20 Years Experience
For twenty years I officiated high school, AAU and park district basketball games, retiring recently. For a few officiating is the focus of their occupation, while for most working as an umpire or basketball referee is an avocation. I started ref'ing to earn beer money during college, but it became a great way to stay connected to the best sports game in the universe. As a spinoff, I wrote a sports-thriller novel loosely based on my referee experiences titled, Advantage Disadvantage
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In most states, each game is supposed to have a function designated game management (or game administrator). This is usually the Athletic Director. So, when a fan needs to be ejected the referee should find the game administrator and say something like, "the guy in the third row with the red shirt must be ejected." In my experience, they always remove the fan as requested. In summary, I have required certain fans to be ejected, but I've never had to physically do it or have a standoff with a fan. If the game management refused to eject a fan, I would refuse to continue ref'ing the game.
Completely unacceptable. If I was the coach I would lodge my complaint with the referees as soon as it started getting rough. If they continued to fail to enforce the legitimate rules of the game I would be compelled to act. I believe that a coach’s first responsibility is the safety of the players, and if I felt that the team’s safety was at risk I would pull my players off the floor and forfeit the match. Then I would write a commentary along with game tape and get the referees bounced (and decertified) for 1) not enforcing the rules of the game and 2) allowing the environment to threaten the safety of the players. It is hard to believe that state certified officials would let this happen - it is also strange to hear about 3 man crews working middle school games. In the conferences I worked, only high school varsity games used 3 ref’s.
For the past 5 years my schedule was about 75% girls' games. The game is played below the rim with a focus on passing. Every year I think the girls' games improve in quality on the high school level. Most teams around Chicago have a guard who can penetrate the lane, and a 3 point shooter. What they never have are quick forwards who have inside games. To me, the girl's high school and college games are intersting, but I do not enjoy the women's pro game. It seems like a WMCA pickup game. The girls game will continue to get better, but it won't be the high flying athletic boys game at comparable levels.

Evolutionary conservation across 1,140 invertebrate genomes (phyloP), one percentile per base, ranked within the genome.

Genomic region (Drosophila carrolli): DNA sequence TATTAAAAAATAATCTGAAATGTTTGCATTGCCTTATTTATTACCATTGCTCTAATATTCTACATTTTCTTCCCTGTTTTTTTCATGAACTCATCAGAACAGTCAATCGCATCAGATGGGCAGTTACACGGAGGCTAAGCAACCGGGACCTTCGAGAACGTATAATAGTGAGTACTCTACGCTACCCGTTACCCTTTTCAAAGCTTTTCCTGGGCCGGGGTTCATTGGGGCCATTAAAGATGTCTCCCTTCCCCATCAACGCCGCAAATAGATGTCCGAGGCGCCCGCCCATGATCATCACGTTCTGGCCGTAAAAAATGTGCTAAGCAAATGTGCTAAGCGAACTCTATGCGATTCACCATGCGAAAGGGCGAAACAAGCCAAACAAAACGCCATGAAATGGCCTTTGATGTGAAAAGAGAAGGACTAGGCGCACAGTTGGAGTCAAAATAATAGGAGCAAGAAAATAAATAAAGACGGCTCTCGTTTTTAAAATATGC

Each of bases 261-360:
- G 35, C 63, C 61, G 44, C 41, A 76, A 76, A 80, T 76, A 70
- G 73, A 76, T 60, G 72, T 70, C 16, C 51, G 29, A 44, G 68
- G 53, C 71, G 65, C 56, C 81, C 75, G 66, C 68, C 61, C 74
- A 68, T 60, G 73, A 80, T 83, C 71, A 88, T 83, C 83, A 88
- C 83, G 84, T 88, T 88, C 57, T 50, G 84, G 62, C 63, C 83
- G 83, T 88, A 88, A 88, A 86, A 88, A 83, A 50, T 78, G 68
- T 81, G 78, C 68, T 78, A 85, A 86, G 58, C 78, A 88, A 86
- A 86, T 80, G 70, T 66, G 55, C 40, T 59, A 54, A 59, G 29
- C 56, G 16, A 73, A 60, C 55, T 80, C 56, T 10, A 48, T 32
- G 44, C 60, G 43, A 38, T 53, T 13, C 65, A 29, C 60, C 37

No. There is no provision for a non-participating official to over rule a referee. If I was watching a couple officials work a game I would not get involved during live play unless the game was devolving into mayhem. Normally, I would go to the official's lockerroom at halftime and discuss what they saw, what the rule interpertation should be, and how to administer it, but not during the game unless it was totally out of control. Except in unusual situations, there is no provision for one referee on the floor to over rule the other. My preference always is that if one of my partners believe I blew a call I want him to approach me and tell me what he saw, and let me decide to change my call. I used to cover this style in my pre-game conference with the other refs before the game.
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Just a speculative guess... I think the boys high school team beats the women's pro team because usually the best boys' team sends a player or two right into the NBA. Males peak physically around 19 or twenty, so I think physicality trumps maturity and practice. Who knows? This question reminds me of the tennis battle of the sexes in 1973 when Bobby Riggs gave Billie Jean King the doubles lines and was soundly trounced (but both made a lot money promoting it!).
An "over and back", or backcourt violation (not to be confused with a 10 second backcourt violation) can only occur when it is proceeded by the offensive team establishing possession in their front court. There is no possession on a throw in, which is why the offense can pitch it directly into the backcourt. In your scenario, there is a judgement call to be made: did the offensive player in a controlled way purposely tip the ball (implying control)? Or did the player tip the ball without control? Without control, it is not a backcourt violation to retrieve it.
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